If you wish to call the exchange function manually, the object expected by looks like this:

  oauth_token: "...",
  oauth_verifier: "..."

Custom authentication: browserless, noAPI, and silent

There are a number of special options that can also be set to effect different authentication procedures. Calling the authenticate function with an options object means the following options can also be passed:

options = {
  nobrowser: true, // console.logs the auth URL instead of opening a browser for it.
  noAPI: true,     // only performs authentication, without building the Flickr API.
  silent: true ,   // doesn't do an information console print after successful auth.

If using noAPI, the authentication credentials can be extracted from the options object inside the callback function that you pass along. The options.access_token and options.access_token_secret will contain the result of the authentication procedure.

Flickr API proxying for connect/express apps

If your app is a connect or express app, you get Flickr API proxying for free. Simply set it up and then call your own API route in the same way you would call the Flickr API, minus the security credentials, since the servers side Flickr api object already has those baked in.

As an example, the test.js script for node-flickrapi uses the following code to set up the local API route:

var express = require("express");
Flickr.authenticate(FlickrOptions, function(error, flickr) {
  var app = express();
  app.configure(function() {
    flickr.proxy(app, "/service/rest");

All calls use the POST verb. To test the local API route, a simple cURL will do:

curl -X POST -H "Content-Type: application/json"
             -d '{"method":"", "text":"red+pandas"}'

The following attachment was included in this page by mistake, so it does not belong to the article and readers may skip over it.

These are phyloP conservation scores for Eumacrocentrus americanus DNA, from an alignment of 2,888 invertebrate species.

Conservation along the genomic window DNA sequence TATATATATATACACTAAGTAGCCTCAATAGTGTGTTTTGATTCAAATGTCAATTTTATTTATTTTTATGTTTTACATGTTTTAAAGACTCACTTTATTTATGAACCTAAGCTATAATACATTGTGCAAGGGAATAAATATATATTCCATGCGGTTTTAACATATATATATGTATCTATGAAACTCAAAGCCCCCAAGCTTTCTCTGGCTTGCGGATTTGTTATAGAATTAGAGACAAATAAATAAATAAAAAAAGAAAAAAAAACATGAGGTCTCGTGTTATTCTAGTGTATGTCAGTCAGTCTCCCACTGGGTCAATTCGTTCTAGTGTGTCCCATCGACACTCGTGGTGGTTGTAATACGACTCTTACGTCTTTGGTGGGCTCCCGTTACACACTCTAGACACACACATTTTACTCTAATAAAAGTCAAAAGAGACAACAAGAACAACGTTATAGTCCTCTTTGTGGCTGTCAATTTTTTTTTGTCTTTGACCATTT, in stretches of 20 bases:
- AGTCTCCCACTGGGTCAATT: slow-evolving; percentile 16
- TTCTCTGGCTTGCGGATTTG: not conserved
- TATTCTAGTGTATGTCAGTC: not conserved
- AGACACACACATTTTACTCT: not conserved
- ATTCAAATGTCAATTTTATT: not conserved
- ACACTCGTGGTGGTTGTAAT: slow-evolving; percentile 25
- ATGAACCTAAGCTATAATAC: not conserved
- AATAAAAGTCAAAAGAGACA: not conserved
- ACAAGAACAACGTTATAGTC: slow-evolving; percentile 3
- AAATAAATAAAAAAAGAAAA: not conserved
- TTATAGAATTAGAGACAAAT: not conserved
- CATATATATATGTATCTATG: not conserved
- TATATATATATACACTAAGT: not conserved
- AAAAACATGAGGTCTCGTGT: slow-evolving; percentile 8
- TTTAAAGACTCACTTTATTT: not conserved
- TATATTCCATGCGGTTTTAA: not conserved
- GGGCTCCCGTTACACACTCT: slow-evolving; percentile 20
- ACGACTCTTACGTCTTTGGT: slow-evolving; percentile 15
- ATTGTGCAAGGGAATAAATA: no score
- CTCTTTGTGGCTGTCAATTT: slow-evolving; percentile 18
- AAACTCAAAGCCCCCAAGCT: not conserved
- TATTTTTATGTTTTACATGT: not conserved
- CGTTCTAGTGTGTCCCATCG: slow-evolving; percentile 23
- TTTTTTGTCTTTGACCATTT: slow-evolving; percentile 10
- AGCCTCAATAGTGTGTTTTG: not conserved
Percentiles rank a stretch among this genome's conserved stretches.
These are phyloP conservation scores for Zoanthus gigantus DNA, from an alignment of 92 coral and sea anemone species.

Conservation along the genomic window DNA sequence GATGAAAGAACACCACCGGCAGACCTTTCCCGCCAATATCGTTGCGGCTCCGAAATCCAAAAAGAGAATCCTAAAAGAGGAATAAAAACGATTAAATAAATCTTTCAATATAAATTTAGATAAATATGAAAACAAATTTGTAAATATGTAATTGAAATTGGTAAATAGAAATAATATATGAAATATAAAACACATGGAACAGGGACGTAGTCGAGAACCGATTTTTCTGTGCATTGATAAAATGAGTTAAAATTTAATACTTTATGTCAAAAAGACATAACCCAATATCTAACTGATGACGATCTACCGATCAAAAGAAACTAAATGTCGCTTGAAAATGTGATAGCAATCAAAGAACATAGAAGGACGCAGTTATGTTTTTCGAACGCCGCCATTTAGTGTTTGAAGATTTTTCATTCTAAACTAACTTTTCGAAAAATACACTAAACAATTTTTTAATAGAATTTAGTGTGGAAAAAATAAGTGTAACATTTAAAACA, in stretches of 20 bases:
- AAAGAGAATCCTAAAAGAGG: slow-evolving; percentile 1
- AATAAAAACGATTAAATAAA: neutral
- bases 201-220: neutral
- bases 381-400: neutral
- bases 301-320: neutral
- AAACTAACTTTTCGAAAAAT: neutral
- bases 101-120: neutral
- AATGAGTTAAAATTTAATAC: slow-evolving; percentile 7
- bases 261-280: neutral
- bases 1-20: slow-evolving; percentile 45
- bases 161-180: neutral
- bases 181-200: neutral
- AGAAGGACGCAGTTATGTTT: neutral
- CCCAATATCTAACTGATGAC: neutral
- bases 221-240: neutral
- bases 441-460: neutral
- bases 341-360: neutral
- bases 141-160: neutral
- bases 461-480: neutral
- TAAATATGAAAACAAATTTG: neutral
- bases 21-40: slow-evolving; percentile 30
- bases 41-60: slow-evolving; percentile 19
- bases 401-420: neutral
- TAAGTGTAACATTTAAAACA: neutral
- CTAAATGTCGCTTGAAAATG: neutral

Note that there is no user authentication baked in, so if you want to make sure only "logged in users" get to use that local API route, you'll need to pass an authentication middleware function as third argument to flickr.proxy:

function authenticator(req, res, next) {
  // assuming your session management uses req.session:
  if(req.session.authenticated) {
    return next();
  next({status:403, message: "not authorised to call API methods"});

flickr.proxy(app, "/service/rest/", authenticator);

(Re)compiling the client-side library

You can run the node compile command to (re)generate a flickrapi.js client-side library, saved to the browser directory. This generates a sparse library that will let you call all public methods (but currently not any method that requires read-private, write, or delete permissions), but will not tell you what's wrong when errors occur.

If you need this information, node compile dev will generate a library that has all the information needed for developing work; simply use this during development and use the flickrapi.js library in production.

Note that no min version is generated; For development there is no sense in using one, and the savings on the production version are too small to matter (it's only 10kb smaller). If your server can serve content gzipped, the minification will have no effect on the gzipped size anyway (using gzip, the plain library is ~4.5kb, with the dev version being ~30kb).

Software that uses FlickrAPI

The most obvious application that uses this package is FlickrMirror, available at, which mirrors your Flickr data and acts as alternative frontend for your photographs (and sets and collections) using a default styling based on the old Flickr look, but as open source so you can change the look and feel however you like.